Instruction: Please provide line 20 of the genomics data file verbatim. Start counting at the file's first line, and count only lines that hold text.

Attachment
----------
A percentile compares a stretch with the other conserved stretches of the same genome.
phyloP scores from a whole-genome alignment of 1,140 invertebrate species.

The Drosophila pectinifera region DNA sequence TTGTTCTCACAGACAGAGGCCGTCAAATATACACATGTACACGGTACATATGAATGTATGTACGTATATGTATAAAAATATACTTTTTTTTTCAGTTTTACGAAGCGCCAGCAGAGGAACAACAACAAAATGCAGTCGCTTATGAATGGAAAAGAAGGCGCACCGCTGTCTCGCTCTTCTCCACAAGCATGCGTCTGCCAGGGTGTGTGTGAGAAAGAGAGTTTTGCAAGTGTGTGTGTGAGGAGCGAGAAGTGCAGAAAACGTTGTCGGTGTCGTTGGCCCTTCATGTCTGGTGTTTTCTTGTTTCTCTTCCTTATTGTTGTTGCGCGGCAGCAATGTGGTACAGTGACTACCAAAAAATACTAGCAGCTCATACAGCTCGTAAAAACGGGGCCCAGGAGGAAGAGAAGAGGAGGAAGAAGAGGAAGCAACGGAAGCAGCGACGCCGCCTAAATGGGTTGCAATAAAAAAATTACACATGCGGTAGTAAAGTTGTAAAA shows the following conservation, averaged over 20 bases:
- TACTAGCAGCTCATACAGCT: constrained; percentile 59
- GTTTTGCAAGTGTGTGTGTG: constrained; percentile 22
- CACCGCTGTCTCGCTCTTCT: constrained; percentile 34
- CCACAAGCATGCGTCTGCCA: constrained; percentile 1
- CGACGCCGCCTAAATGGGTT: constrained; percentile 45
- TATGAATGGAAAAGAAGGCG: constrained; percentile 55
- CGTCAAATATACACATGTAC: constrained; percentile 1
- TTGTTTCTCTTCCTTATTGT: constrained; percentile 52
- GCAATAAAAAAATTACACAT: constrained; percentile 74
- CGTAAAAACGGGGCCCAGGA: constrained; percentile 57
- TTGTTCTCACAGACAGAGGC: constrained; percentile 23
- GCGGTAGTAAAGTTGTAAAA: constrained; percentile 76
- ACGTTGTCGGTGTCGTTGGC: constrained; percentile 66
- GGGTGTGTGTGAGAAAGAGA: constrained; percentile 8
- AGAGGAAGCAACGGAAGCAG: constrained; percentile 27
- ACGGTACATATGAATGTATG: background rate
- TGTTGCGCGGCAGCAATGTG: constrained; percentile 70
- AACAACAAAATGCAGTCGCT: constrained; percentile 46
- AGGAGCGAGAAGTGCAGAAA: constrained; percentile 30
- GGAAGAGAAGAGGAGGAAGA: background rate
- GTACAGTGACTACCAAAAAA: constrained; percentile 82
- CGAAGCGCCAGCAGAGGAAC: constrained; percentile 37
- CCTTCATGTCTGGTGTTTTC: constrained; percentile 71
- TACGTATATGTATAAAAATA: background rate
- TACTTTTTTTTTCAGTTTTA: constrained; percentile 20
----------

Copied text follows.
- TGTTGCGCGGCAGCAATGTG: constrained; percentile 70